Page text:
# Plexe

The Platooning Extension for Veins.

# Plexe Examples - Running Plexe

## Step 0. Building Plexe

This quick tutorial assumes that you already have installed Plexe and all the required software following the instruction inside the building section. After doing so, please set up the environmental variables by running the following

## Description

The first example shows a comparison between the ACC and the CACC models that Plexe provides. A platoon of 8 cars is injected in a stretch of freeway. The scenario includes two sub-scenarios. In the first one the leader accelerates and decelerates in a sinusoidal fashion to show some properties of the controllers, while in the second the leader performs and emergency braking maneuver. The simulation provides five configurations for each scenario: In the first two, the followers enable the ACC to control the car, but with two different headway times (i.e., 0.3 s and 1.2 s). The aim is to show that the ACC is unstable in the first case, and stable in the second one. In the other scenarios instead, the followers use the CACCs available in Plexe. The example shows how, thanks to IVC, the cooperative control systems are stable even when vehicles are closely following each other.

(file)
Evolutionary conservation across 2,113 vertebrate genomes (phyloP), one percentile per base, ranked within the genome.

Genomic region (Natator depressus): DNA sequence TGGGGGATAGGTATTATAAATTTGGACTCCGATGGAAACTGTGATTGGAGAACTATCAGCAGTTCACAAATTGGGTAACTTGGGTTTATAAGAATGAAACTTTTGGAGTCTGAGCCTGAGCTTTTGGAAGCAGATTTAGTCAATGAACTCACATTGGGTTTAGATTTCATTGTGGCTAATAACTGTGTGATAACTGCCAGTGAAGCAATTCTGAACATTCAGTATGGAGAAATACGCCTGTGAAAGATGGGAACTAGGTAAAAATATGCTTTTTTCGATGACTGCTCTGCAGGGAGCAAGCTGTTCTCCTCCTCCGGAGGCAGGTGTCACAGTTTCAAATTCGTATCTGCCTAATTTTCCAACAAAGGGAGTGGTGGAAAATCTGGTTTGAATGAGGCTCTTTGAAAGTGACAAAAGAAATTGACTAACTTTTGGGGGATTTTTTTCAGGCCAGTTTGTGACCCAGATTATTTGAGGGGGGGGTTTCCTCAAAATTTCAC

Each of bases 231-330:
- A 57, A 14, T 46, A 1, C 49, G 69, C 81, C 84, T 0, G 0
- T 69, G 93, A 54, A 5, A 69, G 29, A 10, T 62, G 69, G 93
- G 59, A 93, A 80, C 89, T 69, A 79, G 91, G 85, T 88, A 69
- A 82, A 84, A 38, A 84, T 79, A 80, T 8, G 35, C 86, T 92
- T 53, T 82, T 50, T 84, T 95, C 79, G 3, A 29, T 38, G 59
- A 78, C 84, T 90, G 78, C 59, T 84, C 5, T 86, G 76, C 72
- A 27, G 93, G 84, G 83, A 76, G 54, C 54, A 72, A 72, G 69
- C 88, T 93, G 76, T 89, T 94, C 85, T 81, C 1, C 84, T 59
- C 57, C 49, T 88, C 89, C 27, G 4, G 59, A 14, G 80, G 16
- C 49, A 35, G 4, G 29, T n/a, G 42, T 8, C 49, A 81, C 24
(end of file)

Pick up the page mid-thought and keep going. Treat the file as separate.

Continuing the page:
## Running the example

We first run one simulation with the SUMO GUI to actually see the vehicles. Go to the ~/src/plexe/examples/platooning folder and type

On Windows, you might need to substitute plexe_run with python ../../bin/plexe_run. You should see the SUMO interface popping up and showing an empty freeway. At 1 second you should see the platoon of 8 cars appear in the highway. The vehicles will run for 60 s and then the simulation will stop. To run all the other scenarios, let’s avoid the GUI. Copy-paste the following in your terminal

At this point you should have all the results ready to be processed in the results folder.

## Plotting the results

First, we pre-process the data from all simulation and merge the results into a single file using the new scripts provided by Plexe. To do this, go into the analysis folder and type

On Windows, you might need to type python genmakefile.py instead of ./genmakefile.py. The script will parse the content of all .vec files and generate Sinusoidal.Rdata and Braking.Rdata, which will include all the results from the two scenarios. These files are very easy to load in R and give you immediate access to all the results (actually, the ones that you decided to extract).

To plot the graphs to compare the controllers run the R script

The script generates the following graphs, showing the evolution of control input, acceleration, speed, and distances in time.